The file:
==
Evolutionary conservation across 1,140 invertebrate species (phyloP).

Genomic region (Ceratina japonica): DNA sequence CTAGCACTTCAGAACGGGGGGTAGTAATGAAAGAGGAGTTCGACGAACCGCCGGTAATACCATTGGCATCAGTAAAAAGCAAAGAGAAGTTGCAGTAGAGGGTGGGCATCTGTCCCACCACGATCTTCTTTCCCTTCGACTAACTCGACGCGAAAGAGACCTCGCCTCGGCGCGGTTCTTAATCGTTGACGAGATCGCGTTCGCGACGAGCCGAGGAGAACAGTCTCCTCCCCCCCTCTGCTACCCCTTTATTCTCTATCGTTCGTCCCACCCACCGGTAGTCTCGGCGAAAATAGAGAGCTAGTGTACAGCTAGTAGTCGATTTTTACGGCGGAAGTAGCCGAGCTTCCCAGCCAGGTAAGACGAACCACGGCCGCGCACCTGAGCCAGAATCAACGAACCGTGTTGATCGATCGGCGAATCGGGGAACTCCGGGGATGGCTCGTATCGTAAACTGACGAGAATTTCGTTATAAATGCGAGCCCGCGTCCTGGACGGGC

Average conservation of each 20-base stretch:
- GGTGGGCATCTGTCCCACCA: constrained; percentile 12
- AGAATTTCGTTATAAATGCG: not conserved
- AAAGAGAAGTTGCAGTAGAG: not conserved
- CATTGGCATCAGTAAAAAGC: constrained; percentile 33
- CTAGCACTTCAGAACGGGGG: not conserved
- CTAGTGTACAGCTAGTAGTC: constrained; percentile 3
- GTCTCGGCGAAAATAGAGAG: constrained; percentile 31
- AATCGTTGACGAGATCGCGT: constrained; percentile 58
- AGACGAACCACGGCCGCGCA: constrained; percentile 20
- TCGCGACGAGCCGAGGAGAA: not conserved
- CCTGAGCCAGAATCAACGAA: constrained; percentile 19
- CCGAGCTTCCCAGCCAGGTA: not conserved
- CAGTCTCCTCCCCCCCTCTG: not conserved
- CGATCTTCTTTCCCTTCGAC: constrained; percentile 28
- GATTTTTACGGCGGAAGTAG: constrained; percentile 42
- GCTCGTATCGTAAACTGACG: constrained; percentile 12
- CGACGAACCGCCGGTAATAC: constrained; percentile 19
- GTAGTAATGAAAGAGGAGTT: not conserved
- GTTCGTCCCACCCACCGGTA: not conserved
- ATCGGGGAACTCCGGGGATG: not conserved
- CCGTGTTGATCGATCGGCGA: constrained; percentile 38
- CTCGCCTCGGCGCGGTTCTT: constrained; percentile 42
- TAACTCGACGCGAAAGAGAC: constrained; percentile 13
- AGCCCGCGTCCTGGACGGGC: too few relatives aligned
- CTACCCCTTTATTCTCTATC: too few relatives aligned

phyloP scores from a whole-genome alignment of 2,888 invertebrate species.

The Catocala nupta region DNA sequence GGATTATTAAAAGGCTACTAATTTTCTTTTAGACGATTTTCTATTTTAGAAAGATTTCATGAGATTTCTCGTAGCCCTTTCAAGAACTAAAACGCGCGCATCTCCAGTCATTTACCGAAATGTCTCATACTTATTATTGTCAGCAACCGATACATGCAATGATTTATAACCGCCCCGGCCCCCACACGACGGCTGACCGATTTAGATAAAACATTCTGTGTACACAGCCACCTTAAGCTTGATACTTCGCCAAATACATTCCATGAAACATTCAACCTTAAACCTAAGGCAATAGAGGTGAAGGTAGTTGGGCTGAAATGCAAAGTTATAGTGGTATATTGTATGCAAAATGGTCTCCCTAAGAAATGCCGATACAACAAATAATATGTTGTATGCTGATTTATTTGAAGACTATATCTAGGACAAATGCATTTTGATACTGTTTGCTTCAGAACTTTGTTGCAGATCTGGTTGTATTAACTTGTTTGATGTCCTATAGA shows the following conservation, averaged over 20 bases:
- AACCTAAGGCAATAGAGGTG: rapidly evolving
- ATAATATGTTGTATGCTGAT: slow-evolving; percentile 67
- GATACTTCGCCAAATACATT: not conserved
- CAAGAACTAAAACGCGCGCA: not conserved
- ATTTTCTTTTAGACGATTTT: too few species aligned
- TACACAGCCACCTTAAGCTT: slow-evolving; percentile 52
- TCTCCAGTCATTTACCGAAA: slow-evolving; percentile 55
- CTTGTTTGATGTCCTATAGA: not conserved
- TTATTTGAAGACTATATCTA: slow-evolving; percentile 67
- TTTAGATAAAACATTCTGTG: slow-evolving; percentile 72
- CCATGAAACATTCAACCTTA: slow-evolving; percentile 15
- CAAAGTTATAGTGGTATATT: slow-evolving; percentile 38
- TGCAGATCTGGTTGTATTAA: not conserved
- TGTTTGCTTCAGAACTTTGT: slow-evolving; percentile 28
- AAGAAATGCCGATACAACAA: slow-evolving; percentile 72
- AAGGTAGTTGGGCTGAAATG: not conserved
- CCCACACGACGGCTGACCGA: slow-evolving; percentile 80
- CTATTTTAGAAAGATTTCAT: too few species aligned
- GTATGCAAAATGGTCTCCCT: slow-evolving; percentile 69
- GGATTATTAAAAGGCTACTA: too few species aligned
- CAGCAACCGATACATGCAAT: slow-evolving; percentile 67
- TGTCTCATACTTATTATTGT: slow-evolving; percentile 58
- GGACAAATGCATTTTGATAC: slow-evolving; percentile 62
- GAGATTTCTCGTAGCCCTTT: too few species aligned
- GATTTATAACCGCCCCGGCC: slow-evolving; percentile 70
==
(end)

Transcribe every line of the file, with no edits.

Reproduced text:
Evolutionary conservation across 1,140 invertebrate species (phyloP).

Genomic region (Ceratina japonica): DNA sequence CTAGCACTTCAGAACGGGGGGTAGTAATGAAAGAGGAGTTCGACGAACCGCCGGTAATACCATTGGCATCAGTAAAAAGCAAAGAGAAGTTGCAGTAGAGGGTGGGCATCTGTCCCACCACGATCTTCTTTCCCTTCGACTAACTCGACGCGAAAGAGACCTCGCCTCGGCGCGGTTCTTAATCGTTGACGAGATCGCGTTCGCGACGAGCCGAGGAGAACAGTCTCCTCCCCCCCTCTGCTACCCCTTTATTCTCTATCGTTCGTCCCACCCACCGGTAGTCTCGGCGAAAATAGAGAGCTAGTGTACAGCTAGTAGTCGATTTTTACGGCGGAAGTAGCCGAGCTTCCCAGCCAGGTAAGACGAACCACGGCCGCGCACCTGAGCCAGAATCAACGAACCGTGTTGATCGATCGGCGAATCGGGGAACTCCGGGGATGGCTCGTATCGTAAACTGACGAGAATTTCGTTATAAATGCGAGCCCGCGTCCTGGACGGGC

Average conservation of each 20-base stretch:
- GGTGGGCATCTGTCCCACCA: constrained; percentile 12
- AGAATTTCGTTATAAATGCG: not conserved
- AAAGAGAAGTTGCAGTAGAG: not conserved
- CATTGGCATCAGTAAAAAGC: constrained; percentile 33
- CTAGCACTTCAGAACGGGGG: not conserved
- CTAGTGTACAGCTAGTAGTC: constrained; percentile 3
- GTCTCGGCGAAAATAGAGAG: constrained; percentile 31
- AATCGTTGACGAGATCGCGT: constrained; percentile 58
- AGACGAACCACGGCCGCGCA: constrained; percentile 20
- TCGCGACGAGCCGAGGAGAA: not conserved
- CCTGAGCCAGAATCAACGAA: constrained; percentile 19
- CCGAGCTTCCCAGCCAGGTA: not conserved
- CAGTCTCCTCCCCCCCTCTG: not conserved
- CGATCTTCTTTCCCTTCGAC: constrained; percentile 28
- GATTTTTACGGCGGAAGTAG: constrained; percentile 42
- GCTCGTATCGTAAACTGACG: constrained; percentile 12
- CGACGAACCGCCGGTAATAC: constrained; percentile 19
- GTAGTAATGAAAGAGGAGTT: not conserved
- GTTCGTCCCACCCACCGGTA: not conserved
- ATCGGGGAACTCCGGGGATG: not conserved
- CCGTGTTGATCGATCGGCGA: constrained; percentile 38
- CTCGCCTCGGCGCGGTTCTT: constrained; percentile 42
- TAACTCGACGCGAAAGAGAC: constrained; percentile 13
- AGCCCGCGTCCTGGACGGGC: too few relatives aligned
- CTACCCCTTTATTCTCTATC: too few relatives aligned

phyloP scores from a whole-genome alignment of 2,888 invertebrate species.

The Catocala nupta region DNA sequence GGATTATTAAAAGGCTACTAATTTTCTTTTAGACGATTTTCTATTTTAGAAAGATTTCATGAGATTTCTCGTAGCCCTTTCAAGAACTAAAACGCGCGCATCTCCAGTCATTTACCGAAATGTCTCATACTTATTATTGTCAGCAACCGATACATGCAATGATTTATAACCGCCCCGGCCCCCACACGACGGCTGACCGATTTAGATAAAACATTCTGTGTACACAGCCACCTTAAGCTTGATACTTCGCCAAATACATTCCATGAAACATTCAACCTTAAACCTAAGGCAATAGAGGTGAAGGTAGTTGGGCTGAAATGCAAAGTTATAGTGGTATATTGTATGCAAAATGGTCTCCCTAAGAAATGCCGATACAACAAATAATATGTTGTATGCTGATTTATTTGAAGACTATATCTAGGACAAATGCATTTTGATACTGTTTGCTTCAGAACTTTGTTGCAGATCTGGTTGTATTAACTTGTTTGATGTCCTATAGA shows the following conservation, averaged over 20 bases:
- AACCTAAGGCAATAGAGGTG: rapidly evolving
- ATAATATGTTGTATGCTGAT: slow-evolving; percentile 67
- GATACTTCGCCAAATACATT: not conserved
- CAAGAACTAAAACGCGCGCA: not conserved
- ATTTTCTTTTAGACGATTTT: too few species aligned
- TACACAGCCACCTTAAGCTT: slow-evolving; percentile 52
- TCTCCAGTCATTTACCGAAA: slow-evolving; percentile 55
- CTTGTTTGATGTCCTATAGA: not conserved
- TTATTTGAAGACTATATCTA: slow-evolving; percentile 67
- TTTAGATAAAACATTCTGTG: slow-evolving; percentile 72
- CCATGAAACATTCAACCTTA: slow-evolving; percentile 15
- CAAAGTTATAGTGGTATATT: slow-evolving; percentile 38
- TGCAGATCTGGTTGTATTAA: not conserved
- TGTTTGCTTCAGAACTTTGT: slow-evolving; percentile 28
- AAGAAATGCCGATACAACAA: slow-evolving; percentile 72
- AAGGTAGTTGGGCTGAAATG: not conserved
- CCCACACGACGGCTGACCGA: slow-evolving; percentile 80
- CTATTTTAGAAAGATTTCAT: too few species aligned
- GTATGCAAAATGGTCTCCCT: slow-evolving; percentile 69
- GGATTATTAAAAGGCTACTA: too few species aligned
- CAGCAACCGATACATGCAAT: slow-evolving; percentile 67
- TGTCTCATACTTATTATTGT: slow-evolving; percentile 58
- GGACAAATGCATTTTGATAC: slow-evolving; percentile 62
- GAGATTTCTCGTAGCCCTTT: too few species aligned
- GATTTATAACCGCCCCGGCC: slow-evolving; percentile 70